Disease/ a disorder of structure or function in a human, animal, or plant
Title/ a name that describes someone’s status, position or job
Titleitus/ an attitude or behaviour adopted according to a job title that causes disorder in a company structure
Based on approaching 40 years’ experience of observing attitudes and behaviours associated with job titles, Titleitus appears to be common in a number of companies. This article explores the huge problems it can cause, particularly for SMEs, identifies four root causes and suggests three solutions that will improve both productivity and profitability.
You will recognise the symptoms of Titleitus; a promotion followed by a sudden change of attitude and behaviour according to the title which stems from a conscious or subconscious feeling of, “Phew I’ve made it; I don’t have to do that anymore. I can kick back a little and not have to work quite as hard”. It applies to two types in particular:
1.Indiscriminate Use of Job Titles
It’s not uncommon for companies to create important-sounding job titles to retain key employees. However, what the company actually wants is for the person to carry on as before, just wearing a different badge. Of course, they will never say that.
Once this trend has started, the number and range of creative job titles seems to multiple rapidly. However, the consequences are an increasingly small pool of people left to actually do the work that’s required!
2.Inappropriate Job Titles
Titleitus can also affect employees at any level who have been given a job title different to the intended purpose of the job.
For example, Director when what you actually want is a Manager. Manager when what you actually want is a Supervisor or Team Leader. Account Manager or Territory Manager when what you actually want is a Sales Person. Client Administrator when you actually want Customer Service & Support. Etc.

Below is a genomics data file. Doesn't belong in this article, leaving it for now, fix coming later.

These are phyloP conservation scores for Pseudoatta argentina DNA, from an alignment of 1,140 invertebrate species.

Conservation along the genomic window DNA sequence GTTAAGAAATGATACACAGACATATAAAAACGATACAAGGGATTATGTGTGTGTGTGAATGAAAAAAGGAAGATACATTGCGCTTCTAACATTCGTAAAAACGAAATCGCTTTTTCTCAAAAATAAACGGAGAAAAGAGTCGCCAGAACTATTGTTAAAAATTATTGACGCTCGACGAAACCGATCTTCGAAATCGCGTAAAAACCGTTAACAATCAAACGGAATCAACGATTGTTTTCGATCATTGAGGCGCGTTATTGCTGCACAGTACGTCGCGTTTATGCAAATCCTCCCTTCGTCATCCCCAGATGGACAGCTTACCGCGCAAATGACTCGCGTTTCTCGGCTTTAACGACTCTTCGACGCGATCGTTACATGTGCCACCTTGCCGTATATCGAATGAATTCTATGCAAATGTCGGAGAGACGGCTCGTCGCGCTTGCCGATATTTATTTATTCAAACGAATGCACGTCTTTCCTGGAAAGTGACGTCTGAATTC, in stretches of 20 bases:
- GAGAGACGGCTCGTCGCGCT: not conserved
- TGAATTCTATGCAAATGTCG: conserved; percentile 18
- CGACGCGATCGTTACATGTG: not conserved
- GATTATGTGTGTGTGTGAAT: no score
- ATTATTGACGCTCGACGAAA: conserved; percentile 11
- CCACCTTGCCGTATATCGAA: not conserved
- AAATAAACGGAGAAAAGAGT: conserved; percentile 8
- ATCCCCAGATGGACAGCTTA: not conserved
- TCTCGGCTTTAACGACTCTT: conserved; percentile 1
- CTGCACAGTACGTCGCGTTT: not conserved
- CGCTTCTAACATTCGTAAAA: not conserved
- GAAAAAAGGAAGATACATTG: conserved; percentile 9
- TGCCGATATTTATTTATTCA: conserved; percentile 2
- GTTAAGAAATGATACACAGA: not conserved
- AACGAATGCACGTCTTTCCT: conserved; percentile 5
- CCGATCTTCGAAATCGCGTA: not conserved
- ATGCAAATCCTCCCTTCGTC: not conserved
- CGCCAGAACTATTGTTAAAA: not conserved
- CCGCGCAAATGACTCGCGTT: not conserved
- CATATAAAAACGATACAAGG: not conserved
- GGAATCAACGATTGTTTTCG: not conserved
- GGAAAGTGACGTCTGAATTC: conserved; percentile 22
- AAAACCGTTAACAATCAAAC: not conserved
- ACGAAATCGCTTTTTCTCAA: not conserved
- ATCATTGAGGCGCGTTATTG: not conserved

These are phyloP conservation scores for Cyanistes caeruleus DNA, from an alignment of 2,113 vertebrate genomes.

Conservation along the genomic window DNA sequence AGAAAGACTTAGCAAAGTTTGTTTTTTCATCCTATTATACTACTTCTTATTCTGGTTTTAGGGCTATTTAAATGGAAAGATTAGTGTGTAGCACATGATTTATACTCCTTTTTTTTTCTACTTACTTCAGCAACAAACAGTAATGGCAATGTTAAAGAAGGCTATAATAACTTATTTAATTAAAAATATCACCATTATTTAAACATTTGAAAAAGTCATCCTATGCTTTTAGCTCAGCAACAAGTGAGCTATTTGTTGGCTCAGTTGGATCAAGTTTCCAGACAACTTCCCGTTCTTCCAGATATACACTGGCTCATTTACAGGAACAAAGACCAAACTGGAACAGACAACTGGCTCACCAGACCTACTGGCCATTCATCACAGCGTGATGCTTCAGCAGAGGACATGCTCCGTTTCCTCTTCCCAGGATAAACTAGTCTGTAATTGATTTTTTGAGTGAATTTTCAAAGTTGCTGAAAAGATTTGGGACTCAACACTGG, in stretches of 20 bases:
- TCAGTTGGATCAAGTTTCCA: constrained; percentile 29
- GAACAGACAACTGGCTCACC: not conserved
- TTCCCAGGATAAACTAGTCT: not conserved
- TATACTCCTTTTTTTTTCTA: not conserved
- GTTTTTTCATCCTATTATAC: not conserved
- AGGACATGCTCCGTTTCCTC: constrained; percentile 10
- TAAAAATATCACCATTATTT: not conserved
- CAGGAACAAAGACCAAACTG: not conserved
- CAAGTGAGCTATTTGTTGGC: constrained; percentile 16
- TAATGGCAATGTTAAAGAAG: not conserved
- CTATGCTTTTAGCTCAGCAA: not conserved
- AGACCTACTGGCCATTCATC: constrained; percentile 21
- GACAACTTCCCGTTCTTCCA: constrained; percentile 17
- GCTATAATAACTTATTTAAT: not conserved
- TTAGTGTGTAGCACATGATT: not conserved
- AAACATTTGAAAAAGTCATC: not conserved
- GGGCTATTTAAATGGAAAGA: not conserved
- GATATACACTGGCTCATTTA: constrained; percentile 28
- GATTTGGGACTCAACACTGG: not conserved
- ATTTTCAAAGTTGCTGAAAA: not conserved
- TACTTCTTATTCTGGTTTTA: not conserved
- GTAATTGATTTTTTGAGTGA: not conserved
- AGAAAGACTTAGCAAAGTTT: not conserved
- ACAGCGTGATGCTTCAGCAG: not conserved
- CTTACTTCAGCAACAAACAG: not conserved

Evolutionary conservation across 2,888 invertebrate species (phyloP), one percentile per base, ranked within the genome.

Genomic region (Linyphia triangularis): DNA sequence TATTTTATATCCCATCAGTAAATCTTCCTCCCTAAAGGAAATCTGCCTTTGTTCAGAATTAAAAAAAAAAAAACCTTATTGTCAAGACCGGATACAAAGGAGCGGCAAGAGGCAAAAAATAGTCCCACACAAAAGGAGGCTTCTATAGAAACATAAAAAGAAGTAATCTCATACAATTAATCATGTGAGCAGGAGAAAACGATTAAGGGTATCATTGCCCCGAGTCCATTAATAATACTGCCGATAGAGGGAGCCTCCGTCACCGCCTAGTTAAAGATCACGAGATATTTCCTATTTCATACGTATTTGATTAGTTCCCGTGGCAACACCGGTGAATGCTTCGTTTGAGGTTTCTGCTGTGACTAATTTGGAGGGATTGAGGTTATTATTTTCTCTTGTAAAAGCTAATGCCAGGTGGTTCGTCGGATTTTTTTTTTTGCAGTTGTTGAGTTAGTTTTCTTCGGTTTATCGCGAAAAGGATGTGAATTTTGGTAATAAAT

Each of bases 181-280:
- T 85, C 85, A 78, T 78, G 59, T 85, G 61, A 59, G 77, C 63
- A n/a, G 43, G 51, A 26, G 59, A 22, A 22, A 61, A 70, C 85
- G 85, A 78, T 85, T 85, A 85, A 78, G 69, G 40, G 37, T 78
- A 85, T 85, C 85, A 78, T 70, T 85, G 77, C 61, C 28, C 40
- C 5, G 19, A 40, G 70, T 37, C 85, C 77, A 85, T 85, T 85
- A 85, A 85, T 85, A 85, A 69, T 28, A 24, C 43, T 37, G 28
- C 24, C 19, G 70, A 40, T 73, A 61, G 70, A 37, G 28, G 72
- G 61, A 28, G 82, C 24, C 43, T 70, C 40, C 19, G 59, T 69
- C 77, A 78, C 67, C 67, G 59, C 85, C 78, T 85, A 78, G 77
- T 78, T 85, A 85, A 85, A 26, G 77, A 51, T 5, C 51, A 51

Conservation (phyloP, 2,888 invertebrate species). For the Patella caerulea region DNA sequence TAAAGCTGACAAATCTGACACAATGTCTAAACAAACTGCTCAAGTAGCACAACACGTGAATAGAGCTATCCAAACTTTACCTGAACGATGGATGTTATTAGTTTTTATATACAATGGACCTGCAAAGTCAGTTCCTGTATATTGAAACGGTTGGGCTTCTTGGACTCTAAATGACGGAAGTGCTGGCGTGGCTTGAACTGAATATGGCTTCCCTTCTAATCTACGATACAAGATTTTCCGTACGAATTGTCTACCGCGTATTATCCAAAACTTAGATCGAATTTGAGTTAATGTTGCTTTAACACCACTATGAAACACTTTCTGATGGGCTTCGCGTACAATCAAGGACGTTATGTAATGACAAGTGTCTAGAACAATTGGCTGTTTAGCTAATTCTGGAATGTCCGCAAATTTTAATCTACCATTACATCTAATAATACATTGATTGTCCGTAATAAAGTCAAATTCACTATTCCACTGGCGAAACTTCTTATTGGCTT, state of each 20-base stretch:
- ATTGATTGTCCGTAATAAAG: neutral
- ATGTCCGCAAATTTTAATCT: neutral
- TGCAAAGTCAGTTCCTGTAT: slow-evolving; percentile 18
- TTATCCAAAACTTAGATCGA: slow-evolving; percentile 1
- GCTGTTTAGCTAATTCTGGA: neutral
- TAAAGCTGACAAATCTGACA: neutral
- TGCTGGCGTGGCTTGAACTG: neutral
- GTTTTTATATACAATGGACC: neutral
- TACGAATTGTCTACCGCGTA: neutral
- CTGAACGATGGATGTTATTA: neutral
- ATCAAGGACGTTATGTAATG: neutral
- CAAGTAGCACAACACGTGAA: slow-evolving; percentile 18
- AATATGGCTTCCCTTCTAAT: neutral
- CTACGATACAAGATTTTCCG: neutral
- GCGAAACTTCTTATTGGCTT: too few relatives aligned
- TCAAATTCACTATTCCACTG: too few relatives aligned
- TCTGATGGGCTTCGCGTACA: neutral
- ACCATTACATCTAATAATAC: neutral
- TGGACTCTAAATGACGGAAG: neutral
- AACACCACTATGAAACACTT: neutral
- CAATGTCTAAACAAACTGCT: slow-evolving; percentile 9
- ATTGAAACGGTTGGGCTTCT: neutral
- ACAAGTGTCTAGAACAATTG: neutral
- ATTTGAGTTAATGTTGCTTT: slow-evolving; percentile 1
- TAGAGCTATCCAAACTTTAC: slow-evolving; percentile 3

3.No Job Description
It’s astonishing the number of key people who are promoted, given a new job title but NOT given an up-to-date job description setting out their key areas of responsibility, necessary activities and required results.
It’s as if the company thought “Well they know what they should be doing”. This may also be due to feeling that it’s a bit uncomfortable to discuss a job description with a Director, for example. No surprise then that, left open to interpretation, differences of opinion arise later and frustrations grow.
Imagine sitting on a plane waiting to take off for a long-overdue holiday. The pilot welcomes you over the PA system then says, “Don’t worry; although I haven’t actually been trained as a pilot, I’m sure I’ll pick it up as I go along”.
Clearly, that would be scary and frankly ridiculous – however, it accurately represents what’s happening in many companies because our on-going survey reveals that most managers have never been formally trained as managers!
Without clear guidance in what to think, say or do as a manager or an opportunity to learn the full range of tips and techniques available, it’s no surprise there are more than a few “crashes”. It also indicates the root cause of retention issues highlighted by the quote, “People leave managers, not companies”.
With over 40 years’ experience of helping companies to achieve measurable improvement in business, team and individual performance, you can trust Auricas to support your business growth. Save yourself time and money and get the latest information about our wide range of consultancy and training options: https://www.auricas.com/services/